Millbrook's Gold LEED Rated Building, designed by Voith & Mactavish Architects.
Millbrook School built a new Math & Science Center (Hamilton Math & Science Center) to advance our mission of providing quality educational experiences for students. This building was designed with the goal of achieving the gold level of LEED certification (Leadership in Energy & Environmental Design, a designation awarded by the US Green Building Council), the first such building on Millbrook’s campus. In reaching for the gold level of certification, we are proud to make a strong statement about the importance of the cornerstone of our mission “Stewardship of the Environment”.
The building is 25,000 square feet and houses four science classrooms with attached labs: chemistry, biology, physics, and general sciences, with the appropriate prep and storage to support these labs. Advanced study areas are also included. The math department has five classrooms, as well as storage for academic support materials. The math and science department share a faculty office with desks for each department member, meeting space, and a conference area.
The building is also the central hub for the school’s information technology staff, which includes student support. The school has a significant teaching collection of eggs, taxidermy, fossils and the like which are prominently displayed within the halls to assist in student instruction. Collection storage will allow the displays to be switched while properly caring for the objects in off times. Its location on the campus was carefully chosen for its proximity to the Trevor Zoo and the natural marshes on campus, which allow for academic lessons to easily expand beyond the walls of the building.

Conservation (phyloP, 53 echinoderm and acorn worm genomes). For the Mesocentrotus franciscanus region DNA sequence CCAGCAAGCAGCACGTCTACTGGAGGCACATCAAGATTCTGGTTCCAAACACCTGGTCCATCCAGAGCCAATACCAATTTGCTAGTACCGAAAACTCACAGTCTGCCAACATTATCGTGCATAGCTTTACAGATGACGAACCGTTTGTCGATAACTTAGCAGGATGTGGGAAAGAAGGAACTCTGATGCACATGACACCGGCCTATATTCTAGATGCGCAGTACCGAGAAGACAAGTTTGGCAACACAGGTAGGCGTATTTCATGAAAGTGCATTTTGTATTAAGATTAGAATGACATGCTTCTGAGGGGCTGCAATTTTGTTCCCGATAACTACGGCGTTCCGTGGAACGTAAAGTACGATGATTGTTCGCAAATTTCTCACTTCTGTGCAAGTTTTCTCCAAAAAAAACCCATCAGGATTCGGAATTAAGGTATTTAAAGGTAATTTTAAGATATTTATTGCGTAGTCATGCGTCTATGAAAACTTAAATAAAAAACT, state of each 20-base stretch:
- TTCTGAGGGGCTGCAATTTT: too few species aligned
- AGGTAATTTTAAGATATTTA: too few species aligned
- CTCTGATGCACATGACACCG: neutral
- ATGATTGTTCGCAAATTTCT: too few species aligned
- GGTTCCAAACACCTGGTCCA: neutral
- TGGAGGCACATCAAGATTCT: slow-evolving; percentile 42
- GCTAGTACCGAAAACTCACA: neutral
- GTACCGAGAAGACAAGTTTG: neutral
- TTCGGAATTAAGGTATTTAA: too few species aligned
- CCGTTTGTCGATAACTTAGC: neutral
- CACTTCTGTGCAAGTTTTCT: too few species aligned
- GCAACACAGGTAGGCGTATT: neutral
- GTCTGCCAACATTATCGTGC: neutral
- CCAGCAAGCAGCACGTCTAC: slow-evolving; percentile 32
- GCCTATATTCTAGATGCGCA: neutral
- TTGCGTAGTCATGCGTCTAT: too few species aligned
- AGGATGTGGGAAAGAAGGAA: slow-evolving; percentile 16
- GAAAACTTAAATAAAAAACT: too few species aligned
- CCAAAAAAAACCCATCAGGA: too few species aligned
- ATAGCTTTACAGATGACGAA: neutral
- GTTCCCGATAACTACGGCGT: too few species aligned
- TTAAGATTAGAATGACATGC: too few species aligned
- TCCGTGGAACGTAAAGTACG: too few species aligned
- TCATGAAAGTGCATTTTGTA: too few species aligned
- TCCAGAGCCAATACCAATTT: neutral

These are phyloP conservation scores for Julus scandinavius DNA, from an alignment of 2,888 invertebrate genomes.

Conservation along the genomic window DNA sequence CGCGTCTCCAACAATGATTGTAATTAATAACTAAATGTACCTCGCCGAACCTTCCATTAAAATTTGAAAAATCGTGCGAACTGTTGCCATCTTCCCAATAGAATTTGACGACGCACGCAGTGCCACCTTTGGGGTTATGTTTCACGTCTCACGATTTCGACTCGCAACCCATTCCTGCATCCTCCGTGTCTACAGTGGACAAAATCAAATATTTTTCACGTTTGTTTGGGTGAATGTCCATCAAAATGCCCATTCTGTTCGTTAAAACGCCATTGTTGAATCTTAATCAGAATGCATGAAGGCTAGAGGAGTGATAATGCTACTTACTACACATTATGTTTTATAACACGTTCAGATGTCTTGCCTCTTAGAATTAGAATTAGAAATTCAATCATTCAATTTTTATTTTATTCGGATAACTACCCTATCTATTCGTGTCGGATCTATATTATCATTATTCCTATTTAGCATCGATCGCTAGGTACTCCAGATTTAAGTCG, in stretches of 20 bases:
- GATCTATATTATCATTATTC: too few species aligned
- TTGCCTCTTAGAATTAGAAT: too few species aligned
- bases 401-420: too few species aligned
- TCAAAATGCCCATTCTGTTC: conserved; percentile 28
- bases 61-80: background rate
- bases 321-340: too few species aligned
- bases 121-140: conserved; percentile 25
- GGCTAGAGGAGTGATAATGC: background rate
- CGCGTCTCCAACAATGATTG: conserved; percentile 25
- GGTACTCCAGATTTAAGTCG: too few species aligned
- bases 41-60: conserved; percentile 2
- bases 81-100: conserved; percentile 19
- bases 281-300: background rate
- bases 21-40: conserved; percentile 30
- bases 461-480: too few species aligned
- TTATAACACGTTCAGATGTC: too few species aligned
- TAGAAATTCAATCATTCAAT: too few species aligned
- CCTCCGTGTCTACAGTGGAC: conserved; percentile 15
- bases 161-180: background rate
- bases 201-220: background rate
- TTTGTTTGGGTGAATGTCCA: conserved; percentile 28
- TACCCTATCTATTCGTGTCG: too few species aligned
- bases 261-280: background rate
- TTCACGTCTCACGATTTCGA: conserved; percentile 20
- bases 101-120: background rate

The Frederic C. Hamilton Math and Science Center was designed in the quiet Georgian style that typifies Millbrook's campus, while simultaneously bringing the modern technology and design needed to solve the complex requirements of a science building that meets LEED standards. Much of the building is very traditional in its proportion, materials and detailing. The major building materials are clapboards and brick with a standing seam roof. Only two small areas of curtainwall glazing hint of the modern uses of the building.
Upon initial groundbreaking, there were only ten Gold certified buildings in the state of New York, making this an exciting project for both the school and the community. The LEED certification process goes through a rigorous series of reviews in six categories: sustainable sites, water efficiency, energy efficiency, efficient use of resources, indoor environmental quality, and innovative design. Millbrook is proud to have one of the first 30 Gold LEED certified buildings in New York; today, that number is 90 and growing and includes schools such as Cornell University, Rochester Institute of Technology, and Manhattanville College.